On 17 May 2017, the members of the Finance Committee of the Bundestag cast their votes for ultimate amendments to Germany’s anti-money laundering law. The governing conservatives CDU/CSU and Social Democrats SPD rejected amendments supported by the left and Green party that would have remedied three fundamental flaws in the law which prevent the public from accessing beneficial ownership information on German legal entities. These flaws consist of
- the failure to make the registry of beneficial owners public
- the registry’s restricted scope which is likely in breach of the 4th EU Anti-money laundering directive
- a watered down the definition of beneficial ownership.
The law will be voted on in its current form by the Plenary of the Bundestag in the evening of the 18th May, with no opportunity to change the text further. The only way to stop and/or amend the law would be through the Bundesrat, Germany’s upper chamber. However, after recent elections, this outcome appears to be less likely.
Despite severe critiques presented at the law’s public hearing in the finance committee on 24 April, none of the fundamental weaknesses identified by TJN, German Netzwerk Steuergerechtigkeit and Transparency International have been addressed by the amendments voted for by the governing coalition (TJN’s written statement can be read and downloaded here).
On the contrary, the law has been further watered down in at least two (relatively minor) aspects (one change involves exempting trusts, Treuhandstiftungen and limited partnerships from the obligation to document the steps taken for identifying a Beneficial Owner; another is extending a restricted obligation to report suspicious transactions which was applicable in the previous version of the law only to lawyers and auditors to all professions covered by professional confidentiality, e.g. tax advisers).
The three main problems persist which prevent the public from accessing beneficial ownership information of German legal entities. Two concern the watering down of the definition of the beneficial owner, the first of which relates to the senior manager opt-out clause, which the 4th EU AMLD is allowing, but which the UK did not implement and the EU-parliament in March 2017 actually rejected in its comment on the interim proposal for amending the 4th AMLD (and which we have analysed in depth here).
The second problem relates to the obligation to identify the beneficial owner for the purposes of the registry. The obligation to identify and report the beneficial owner of the company is limited to situations in which the German company or its shareholders are directly controlled by a beneficial owner. The graph below (or in the written statement on page 4) illustrates the problem.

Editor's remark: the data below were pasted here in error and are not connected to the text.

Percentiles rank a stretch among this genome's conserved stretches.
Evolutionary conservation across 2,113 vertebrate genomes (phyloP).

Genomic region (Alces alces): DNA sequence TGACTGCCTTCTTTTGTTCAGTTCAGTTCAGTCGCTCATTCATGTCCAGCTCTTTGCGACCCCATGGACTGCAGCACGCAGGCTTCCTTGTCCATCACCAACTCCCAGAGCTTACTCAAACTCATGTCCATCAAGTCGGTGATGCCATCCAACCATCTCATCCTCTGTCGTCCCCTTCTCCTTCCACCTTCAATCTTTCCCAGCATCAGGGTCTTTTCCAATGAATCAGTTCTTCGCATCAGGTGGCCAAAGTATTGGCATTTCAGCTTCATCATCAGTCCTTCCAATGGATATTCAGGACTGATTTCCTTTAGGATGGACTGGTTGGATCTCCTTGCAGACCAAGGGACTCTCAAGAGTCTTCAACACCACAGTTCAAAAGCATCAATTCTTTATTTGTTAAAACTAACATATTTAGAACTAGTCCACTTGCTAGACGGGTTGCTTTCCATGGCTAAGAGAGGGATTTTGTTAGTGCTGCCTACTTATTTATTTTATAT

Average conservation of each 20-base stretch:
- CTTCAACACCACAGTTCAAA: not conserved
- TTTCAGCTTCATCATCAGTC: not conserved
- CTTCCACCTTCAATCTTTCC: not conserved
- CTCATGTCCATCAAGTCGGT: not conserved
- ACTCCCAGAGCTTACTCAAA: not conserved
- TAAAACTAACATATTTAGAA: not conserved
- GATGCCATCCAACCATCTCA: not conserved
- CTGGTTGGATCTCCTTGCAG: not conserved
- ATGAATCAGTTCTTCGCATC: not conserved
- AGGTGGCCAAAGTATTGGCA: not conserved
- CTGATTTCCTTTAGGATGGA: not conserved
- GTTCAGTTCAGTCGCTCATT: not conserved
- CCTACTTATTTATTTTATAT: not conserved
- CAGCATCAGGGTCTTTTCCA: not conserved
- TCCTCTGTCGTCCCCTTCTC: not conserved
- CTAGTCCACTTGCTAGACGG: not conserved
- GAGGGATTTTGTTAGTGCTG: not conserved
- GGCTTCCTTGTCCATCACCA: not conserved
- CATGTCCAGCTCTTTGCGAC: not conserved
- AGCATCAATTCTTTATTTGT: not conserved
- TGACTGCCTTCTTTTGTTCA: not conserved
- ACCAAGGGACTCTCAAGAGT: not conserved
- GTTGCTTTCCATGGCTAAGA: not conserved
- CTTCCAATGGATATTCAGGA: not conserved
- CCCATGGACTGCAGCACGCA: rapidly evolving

Film maker Michael Oswald and TJN’s John Christensen have co-produced a new film about Britain’s tax haven empire. Titled The Spider’s Web: Britain’s Second Empire, the film is ready for release. It draws heavily on Nick Shaxson’s ground-breaking book Treasure Islands and uses historical footage to show how successive British governments have put tax havenry at the heart of Britain’s development strategy for over half a century.
You can get the opportunity to see this by attending the Tax Justice annual conference GLOBAL TAX JUSTICE AT A CROSSROADS: SOUTHERN LEADERSHIP AND THE CHALLENGES OF TRUMP AND BREXIT in London on 5th and 6th July where we will screen the film. You can register for the conference here. We’ll be publishing the finalised programme of speakers very soon.
By Nico Beckert
We are really pleased to publish this blog by Nico Beckert, which returns to a familiar theme for TJN. That is, how perceptions of corruption from Western experts too often hide the real perpetrators of corrupt acts.
New analysis of the UK’s North Sea oil and gas suggests that the combination of tax giveaways by the government, and aggressive avoidance by multinationals, means that the country may actually be subsidising the extraction of its natural resources. And this at a time of continuing ‘austerity’ measures, that a UN treaty body has harshly criticised for driving poverty and inequality, undermining citizens’ human rights.
In our May 2016 Taxcast: What is corruption? Well, that’s a political question, and the answer depends on who you ask. We discuss the anti-corruption summit in the City of London, the world’s capital of sleaze and ask if the sun ever set on the colonial era and the idea that corruption is a poor country issue. We explore extortive corruption versus collusive corruption and look at a new Poll which indicates for the first time the vast gulf between what the British people consider corrupt, and what has become a ‘normal’ way of doing business and politics. The overlap between the public and private spheres raises serious questions about democracy – and the nature of global fraud.
Produced and presented by @Naomi_Fowler for the Tax Justice Network.
Featuring: Nicholas Shaxson of Treasure Islands: The Men Who Stole the World, Professor Vincenzo Ruggiero of the Crime and Conflict Research Centre at Middlesex University, Will McMahon of the Centre for Crime and Justice Studies, Professor David Whyte of Liverpool University and editor of the book ‘How Corrupt is Britain?‘, British Prime Minster David Cameron, President Buhari of Nigeria.